In an effort to better quantify NPP of Creosotebush in the Five-Points region, it was decided to test the Point-Quarter method against the standard 1-m2 quadrat method that has been in use since 1998. Transects were laid out across the 5 mammal trapping webs as well as across burned and unburned plots of the Mixed Shrub site (MS). Repeat measures of the same bushes are performed seasonally. Whole shrubs of various size classes are collected and sorted and weighed to develop regressions for biomass.
Knowledge Network for Biocomplexity (KNB) Identifier
Data Policies: This dataset is released to the public and may be freely downloaded. Please keep the designated Contact person informed of any plans to use the dataset. Consultation or collaboration with the original investigators is strongly encouraged. Publications and data products that make use of the dataset must include proper acknowledgement of the Sevilleta LTER. Datasets must be cited as in the example provided. A copy of any publications using these data must be supplied to the Sevilleta LTER Information Manager. By downloading any data you implicitly acknowledge the LTER Data Policy (http://www.lternet.edu/data/netpolicy.html).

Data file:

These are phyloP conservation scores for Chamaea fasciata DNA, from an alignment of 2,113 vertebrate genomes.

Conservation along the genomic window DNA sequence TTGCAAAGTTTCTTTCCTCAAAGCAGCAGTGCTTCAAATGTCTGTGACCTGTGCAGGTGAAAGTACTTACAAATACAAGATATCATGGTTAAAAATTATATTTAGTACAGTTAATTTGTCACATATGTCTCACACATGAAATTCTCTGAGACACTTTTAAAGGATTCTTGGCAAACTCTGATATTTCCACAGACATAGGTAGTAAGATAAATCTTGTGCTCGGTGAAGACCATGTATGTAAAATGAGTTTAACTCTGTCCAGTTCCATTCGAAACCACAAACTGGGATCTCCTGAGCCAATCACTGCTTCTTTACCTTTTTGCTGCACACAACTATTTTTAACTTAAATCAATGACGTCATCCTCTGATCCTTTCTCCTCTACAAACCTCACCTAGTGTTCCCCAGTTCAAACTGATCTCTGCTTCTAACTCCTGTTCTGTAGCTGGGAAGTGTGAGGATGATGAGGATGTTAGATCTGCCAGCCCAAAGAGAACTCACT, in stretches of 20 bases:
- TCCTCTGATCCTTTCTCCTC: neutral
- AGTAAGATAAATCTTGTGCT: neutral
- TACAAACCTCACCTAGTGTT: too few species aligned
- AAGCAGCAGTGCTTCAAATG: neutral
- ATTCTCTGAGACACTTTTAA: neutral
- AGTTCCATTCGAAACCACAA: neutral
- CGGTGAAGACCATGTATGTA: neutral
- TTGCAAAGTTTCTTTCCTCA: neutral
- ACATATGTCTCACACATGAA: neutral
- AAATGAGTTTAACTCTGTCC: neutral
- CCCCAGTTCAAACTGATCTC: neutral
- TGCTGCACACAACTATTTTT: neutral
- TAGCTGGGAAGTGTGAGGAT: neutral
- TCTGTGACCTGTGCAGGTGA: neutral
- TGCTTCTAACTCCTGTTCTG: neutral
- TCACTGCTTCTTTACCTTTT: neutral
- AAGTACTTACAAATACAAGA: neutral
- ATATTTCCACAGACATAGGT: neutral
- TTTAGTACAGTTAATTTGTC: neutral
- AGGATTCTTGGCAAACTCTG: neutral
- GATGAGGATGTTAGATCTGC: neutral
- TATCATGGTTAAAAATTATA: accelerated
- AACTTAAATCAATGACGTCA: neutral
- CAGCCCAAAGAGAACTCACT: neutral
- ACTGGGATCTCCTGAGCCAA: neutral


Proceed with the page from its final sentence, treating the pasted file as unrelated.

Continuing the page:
SEV LTER, Department of Biology, University of New Mexico, Albuquerque, NM, 87131
2007-02-21 - 2014-11-03